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USFWS PLANS TO USE CONSERVATION EASEMENTS TO CONTROL THE FOOTHILLS SURROUNDING THE SAN JOAQUIN VALLEY

The U.S. Fish & Wildlife Service (formerly Fish and Game) is launching a California Foothills Legacy Area program to control the foothills surround the San Joaquin Valley, "three foothills" deep. That means control of water, cattle, land uses, development, access, hunting, and more. This is the template being used for the easements; my notes were added as bookmarks.

The USFWS is launching the program by holding meetings from August 1 to August 9 in Porterville, Bakersfield, Modesto, Merced, Mariposa, Los Banos, and Hollister. I encourage people to attend, take notes & video, and ask lots of probing questions.
 
Our country was founded on the idea of private property, i.e., the perpetual and debt-free ownership of land. This was accomplished through land grants, called Land Patents. As stated in the Constitution, federal ownership or control of lands was to be tightly constrained to enumerated uses, and acquired only through specific means. Conservations is not a stated purpose, nor is acquisition for private individuals a permitted method. Read the DRA Jurisdiction page for a full explanation.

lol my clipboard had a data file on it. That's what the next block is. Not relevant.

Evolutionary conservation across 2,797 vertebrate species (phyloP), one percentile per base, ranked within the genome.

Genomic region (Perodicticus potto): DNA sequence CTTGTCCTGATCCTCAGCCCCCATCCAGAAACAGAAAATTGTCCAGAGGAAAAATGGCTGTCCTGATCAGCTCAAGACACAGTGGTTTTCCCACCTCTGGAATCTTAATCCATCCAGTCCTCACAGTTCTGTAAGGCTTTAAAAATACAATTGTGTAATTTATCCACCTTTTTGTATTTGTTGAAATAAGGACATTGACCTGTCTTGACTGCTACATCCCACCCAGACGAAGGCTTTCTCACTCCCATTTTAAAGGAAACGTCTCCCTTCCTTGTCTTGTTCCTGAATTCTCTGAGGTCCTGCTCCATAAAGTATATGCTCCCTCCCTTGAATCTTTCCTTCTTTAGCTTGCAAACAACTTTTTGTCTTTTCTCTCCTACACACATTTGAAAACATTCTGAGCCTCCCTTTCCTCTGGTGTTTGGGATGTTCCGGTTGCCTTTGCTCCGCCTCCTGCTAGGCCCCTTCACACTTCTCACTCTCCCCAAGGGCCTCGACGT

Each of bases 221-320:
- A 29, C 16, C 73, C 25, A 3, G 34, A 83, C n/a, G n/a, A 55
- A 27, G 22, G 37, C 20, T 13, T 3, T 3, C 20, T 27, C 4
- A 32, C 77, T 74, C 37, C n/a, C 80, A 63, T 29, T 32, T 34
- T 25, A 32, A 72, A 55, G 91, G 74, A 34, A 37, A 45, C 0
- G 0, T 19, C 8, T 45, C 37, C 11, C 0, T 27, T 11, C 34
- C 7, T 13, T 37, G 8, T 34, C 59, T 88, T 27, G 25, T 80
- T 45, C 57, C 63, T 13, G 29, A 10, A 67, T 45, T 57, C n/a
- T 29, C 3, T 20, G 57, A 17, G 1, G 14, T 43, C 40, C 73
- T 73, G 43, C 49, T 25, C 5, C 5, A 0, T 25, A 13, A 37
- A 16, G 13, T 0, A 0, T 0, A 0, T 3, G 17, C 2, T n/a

For more information about conservation easements, here is the link to the DRA Conservation Easement page.

More Information About Conservation Easements:

Conservation Easements have been used for many years, and have to be done by the owner of the property. There are some different criteria that have been used from time to time, either to determine what can be done with a conservation easement, or who takes control of the land after a conservation easement agreement has been enacted.

This seems to be a standardization of criteria from the Fish and Wildlife Service for this particular area. But nothing can be done without the agreement of the landowner.

It's similar to the "All Lands" approach touted by the Forest Service. They want to influence what happens on private land in and around a forest, but when asked, they say that they can't force any private property to do anything without the owner's agreement. Agencies might want to have more influence, but they really don't.

That said, it doesn't stop them from approaching land owners and asking them for conservation easements, and misleading land owners. The land owner has to be knowledgeable.


Clear Creek Management Area (CCMA)


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